An Excellent Ensemble Shines In 'The Casual Vacancy'

by J.M. Suarez

6 August 2015

The series does an admirable job of adapting J.K. Rowling’s dense book into a miniseries, even with the sacrifice of several storylines.
 
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The Casual Vacancy

US DVD: 4 Aug 2015

A three-part miniseries based on J.K. Rowling’s first post-Harry Potter book, The Casual Vacancy centers on a vacant parish council seat and the political machinations at work behind the scenes. Set in the seemingly idyllic Pagford, the problems of the less well-to-do adjacent council estate, known as The Fields, and its residents bleed into the politics of the local election in ultimately tragic ways.

The shocking death of parish council member Barry Fairbrother (Rory Kinnear) sets the story into motion. An almost unbelievably saintly figure, Barry’s death creates a ripple effect that touches the lives of not only his family, friends, and fellow council members, but also residents of The Fields. His death is immediately met with a great deal of political maneuvering because of his deciding vote on a piece of valuable property in Pagford.

Howard (Michael Gambon) and Shirley Mollison (Julia McKenzie) are the elder members of the parish council, and intent on turning that specific Pagford property into a high-end spa, rather than maintaining it as a social services resource for the area. Barry argues passionately that removing this resource would force those seeking its services to find them much further away, disadvantaging them even more. Barry’s case receives support from Dr. Parminder Jawanda (Lolita Chakrabarti) and Tess Wall (Monica Dolan) in his attempts to keep the spa from taking over, but the Mollisons are a force to be reckoned with, particularly after Barry’s untimely death.

Though ostensibly about a local election, The Casual Vacancy is really a story about the ways in which those most in need are abandoned by those with the power to make their lives better. No character embodies this theme more than the teenaged Krystal Weedon (Abigail Lawrie) who lives with her drug-addicted mother, Terri (Keeley Forsyth) while caring for her toddler-aged brother, Robbie. Krystal is a walking disaster, at least outwardly. She does poorly in school, when she bothers to show up, curses constantly, is promiscuous, and generally is set on putting people off. It’s only in her relationship with Robbie and the flashbacks to her relationship with Barry that it’s clear her circumstances are the real problem, not her.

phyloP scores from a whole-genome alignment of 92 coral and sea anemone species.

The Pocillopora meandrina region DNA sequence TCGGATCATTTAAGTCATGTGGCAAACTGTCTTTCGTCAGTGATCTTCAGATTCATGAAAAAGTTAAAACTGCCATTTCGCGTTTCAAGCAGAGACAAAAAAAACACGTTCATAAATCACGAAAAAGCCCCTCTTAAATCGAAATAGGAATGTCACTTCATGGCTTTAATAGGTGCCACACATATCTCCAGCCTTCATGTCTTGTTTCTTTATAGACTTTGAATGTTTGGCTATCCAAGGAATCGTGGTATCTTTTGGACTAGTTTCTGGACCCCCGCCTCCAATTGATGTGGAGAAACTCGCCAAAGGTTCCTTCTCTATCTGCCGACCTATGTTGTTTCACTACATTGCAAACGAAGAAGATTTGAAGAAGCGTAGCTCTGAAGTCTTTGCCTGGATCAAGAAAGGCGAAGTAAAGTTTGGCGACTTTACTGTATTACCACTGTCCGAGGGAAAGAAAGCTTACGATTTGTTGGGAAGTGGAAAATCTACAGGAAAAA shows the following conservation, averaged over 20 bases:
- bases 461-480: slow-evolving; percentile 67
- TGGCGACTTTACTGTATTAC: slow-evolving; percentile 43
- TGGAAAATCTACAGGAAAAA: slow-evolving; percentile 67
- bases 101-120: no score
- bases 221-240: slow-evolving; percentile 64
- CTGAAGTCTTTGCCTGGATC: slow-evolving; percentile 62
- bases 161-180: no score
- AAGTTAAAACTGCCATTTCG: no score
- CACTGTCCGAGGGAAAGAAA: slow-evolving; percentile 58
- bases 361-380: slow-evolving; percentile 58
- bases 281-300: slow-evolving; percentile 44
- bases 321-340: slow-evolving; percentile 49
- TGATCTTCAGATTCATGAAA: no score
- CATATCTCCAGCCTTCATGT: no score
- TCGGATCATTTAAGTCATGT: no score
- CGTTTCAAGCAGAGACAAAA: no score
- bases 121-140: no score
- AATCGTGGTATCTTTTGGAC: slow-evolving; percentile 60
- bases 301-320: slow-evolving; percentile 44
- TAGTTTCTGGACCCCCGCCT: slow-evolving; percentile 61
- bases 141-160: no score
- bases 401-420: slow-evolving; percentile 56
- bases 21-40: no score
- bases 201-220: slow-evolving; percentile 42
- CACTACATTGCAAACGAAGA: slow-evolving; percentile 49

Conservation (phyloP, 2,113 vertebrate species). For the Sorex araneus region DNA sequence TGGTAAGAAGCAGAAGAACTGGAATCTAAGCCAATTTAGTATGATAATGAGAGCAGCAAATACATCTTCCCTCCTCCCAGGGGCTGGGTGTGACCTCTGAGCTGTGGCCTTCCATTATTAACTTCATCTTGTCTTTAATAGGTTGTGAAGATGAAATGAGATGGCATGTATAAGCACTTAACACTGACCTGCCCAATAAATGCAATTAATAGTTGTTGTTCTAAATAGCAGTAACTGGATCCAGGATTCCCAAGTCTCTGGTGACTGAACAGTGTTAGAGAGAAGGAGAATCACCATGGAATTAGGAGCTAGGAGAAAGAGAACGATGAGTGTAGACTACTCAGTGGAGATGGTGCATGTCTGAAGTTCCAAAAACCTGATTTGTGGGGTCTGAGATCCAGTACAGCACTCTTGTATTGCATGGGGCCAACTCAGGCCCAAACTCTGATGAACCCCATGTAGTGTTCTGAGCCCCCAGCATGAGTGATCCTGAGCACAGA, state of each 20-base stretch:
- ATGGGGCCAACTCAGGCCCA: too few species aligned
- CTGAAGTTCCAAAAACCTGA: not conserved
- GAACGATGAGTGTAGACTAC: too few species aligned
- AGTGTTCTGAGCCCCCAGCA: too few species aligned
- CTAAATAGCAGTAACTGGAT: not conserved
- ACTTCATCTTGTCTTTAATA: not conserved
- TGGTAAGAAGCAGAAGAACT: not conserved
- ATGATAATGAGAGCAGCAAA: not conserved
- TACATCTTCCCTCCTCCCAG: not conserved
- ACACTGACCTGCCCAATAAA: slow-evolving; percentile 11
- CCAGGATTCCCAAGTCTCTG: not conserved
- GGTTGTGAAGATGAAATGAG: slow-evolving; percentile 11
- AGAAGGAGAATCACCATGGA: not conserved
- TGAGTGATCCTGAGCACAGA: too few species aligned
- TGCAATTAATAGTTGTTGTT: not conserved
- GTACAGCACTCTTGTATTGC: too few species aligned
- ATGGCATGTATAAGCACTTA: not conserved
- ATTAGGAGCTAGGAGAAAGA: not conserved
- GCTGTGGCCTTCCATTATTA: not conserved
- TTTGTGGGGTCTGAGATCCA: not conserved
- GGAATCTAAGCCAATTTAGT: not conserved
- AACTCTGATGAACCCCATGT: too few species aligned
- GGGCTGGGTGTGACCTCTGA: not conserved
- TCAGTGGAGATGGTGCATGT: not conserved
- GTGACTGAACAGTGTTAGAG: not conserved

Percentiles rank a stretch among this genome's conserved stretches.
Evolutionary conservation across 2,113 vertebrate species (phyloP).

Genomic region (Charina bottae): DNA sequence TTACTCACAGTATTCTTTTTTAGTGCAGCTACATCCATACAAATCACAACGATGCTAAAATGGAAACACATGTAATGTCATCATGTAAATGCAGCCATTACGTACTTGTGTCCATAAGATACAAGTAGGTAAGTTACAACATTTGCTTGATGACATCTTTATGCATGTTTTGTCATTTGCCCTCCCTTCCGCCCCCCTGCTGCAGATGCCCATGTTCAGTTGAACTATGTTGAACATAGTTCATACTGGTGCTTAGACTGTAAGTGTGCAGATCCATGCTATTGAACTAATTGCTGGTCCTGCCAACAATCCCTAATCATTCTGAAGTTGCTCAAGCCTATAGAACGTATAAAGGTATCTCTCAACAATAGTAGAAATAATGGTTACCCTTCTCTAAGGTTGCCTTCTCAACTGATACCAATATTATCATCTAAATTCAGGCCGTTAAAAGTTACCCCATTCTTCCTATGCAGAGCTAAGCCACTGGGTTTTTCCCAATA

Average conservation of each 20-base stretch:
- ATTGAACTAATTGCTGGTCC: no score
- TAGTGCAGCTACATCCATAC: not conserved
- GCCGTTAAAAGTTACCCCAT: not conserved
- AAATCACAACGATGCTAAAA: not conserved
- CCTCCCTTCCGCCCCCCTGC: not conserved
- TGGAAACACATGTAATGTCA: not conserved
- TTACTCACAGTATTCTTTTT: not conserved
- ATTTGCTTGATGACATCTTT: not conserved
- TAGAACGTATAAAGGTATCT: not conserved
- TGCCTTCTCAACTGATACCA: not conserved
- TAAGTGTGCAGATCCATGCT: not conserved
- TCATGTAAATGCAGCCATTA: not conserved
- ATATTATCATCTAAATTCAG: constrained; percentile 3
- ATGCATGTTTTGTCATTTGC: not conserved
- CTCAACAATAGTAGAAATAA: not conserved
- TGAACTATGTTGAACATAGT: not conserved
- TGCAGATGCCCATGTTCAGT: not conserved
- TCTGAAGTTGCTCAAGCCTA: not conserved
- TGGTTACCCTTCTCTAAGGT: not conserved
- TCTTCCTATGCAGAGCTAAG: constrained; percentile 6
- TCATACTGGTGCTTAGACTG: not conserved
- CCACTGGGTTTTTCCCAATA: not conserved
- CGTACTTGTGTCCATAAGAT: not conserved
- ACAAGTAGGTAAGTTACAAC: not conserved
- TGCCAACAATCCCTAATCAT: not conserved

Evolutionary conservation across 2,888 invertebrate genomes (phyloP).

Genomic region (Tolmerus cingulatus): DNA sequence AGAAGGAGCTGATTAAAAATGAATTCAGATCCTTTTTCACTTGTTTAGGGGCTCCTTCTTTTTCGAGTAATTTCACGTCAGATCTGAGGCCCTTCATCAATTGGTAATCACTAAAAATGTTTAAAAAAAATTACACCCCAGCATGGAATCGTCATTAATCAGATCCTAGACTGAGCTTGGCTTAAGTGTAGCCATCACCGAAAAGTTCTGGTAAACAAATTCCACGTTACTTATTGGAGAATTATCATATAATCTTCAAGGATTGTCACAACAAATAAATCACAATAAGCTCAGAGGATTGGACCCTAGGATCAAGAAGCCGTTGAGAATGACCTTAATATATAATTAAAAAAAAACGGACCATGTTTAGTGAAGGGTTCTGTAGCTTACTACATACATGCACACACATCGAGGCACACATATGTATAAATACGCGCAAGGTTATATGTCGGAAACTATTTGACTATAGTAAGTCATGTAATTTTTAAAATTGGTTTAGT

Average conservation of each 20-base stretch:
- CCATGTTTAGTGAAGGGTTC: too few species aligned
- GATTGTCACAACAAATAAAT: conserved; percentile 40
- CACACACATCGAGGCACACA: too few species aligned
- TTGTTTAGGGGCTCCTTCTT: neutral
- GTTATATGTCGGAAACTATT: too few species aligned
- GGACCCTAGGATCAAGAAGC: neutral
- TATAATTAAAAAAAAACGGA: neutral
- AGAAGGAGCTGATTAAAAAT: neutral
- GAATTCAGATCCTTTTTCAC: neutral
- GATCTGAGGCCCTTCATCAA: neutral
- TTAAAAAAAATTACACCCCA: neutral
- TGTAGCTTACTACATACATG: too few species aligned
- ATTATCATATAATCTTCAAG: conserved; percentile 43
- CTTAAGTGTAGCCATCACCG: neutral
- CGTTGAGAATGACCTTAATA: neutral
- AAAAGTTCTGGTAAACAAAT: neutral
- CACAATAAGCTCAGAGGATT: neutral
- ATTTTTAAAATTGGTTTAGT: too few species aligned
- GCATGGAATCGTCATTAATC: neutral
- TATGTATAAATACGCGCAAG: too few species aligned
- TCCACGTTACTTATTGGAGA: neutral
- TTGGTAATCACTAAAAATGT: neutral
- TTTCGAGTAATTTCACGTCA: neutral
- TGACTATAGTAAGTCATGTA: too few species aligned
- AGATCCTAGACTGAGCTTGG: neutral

The plot of The Casual Vacancy is complex, in that so many key relationships that intersect (both on purpose and by accident), making a summary of the miniseries (or book, for that matter) daunting. In fact, a great many details from the book were altered or removed altogether from this adaptation. Though understandable, it highlights the fact that the book would’ve been better served by a limited series run in order to fully present the many connections in the story, as well as to fully flesh out these characters, some of who only get a cursory characterization.

Despite the ways in which the adaptation falls short, the acting is undoubtedly wonderful. Gambon’s Howard is both entitled and smarmy, a wholly selfish character; yet Gambon imbues him with a buffoonery that is a consistent source of humor. Similarly, his daughter-in-law, Samantha (Keeley Hawes) adds a lighthearted touch in her many attempts to seduce her uninterested husband, Miles (Rufus Jones), and parent her ungrateful teenage daughters. Hawes also brings some vulnerability to the role as it relates to her interactions with her mother-in-law, Shirley. The Mollisons never thought Samantha was good enough for their son, and have always made that clear. As the story winds down, their issues surface, offering a showcase for these actors’ considerable talents.

The Casual Vacancy also introduces Lawrie in what is arguably the central role of the series, and she carries it ably. Lawrie’s Krystal is brash and wounded, she’s a teenager who’s lived with constant disappointment and responsibility beyond her years. Lawrie finds a way to bridge that bravado with vulnerability in ways that make her easy to root for, regardless of her outward persona.

The series does an admirable job of adapting Rowling’s dense book into a miniseries, although several storyline sacrifices were obviously made. With such an accomplished cast, The Casual Vacancy brings to life Pagford, The Fields, and those most affected by the politicking that imbues the story. The tragic ends of several characters, although often telegraphed throughout the course of the miniseries, still manage to be affecting; a testament to both the writing and the acting.

The Blu-ray release includes several bonus features, including several featurettes that highlight the characters, plot, locations, and the television adaptation. 

The Casual Vacancy

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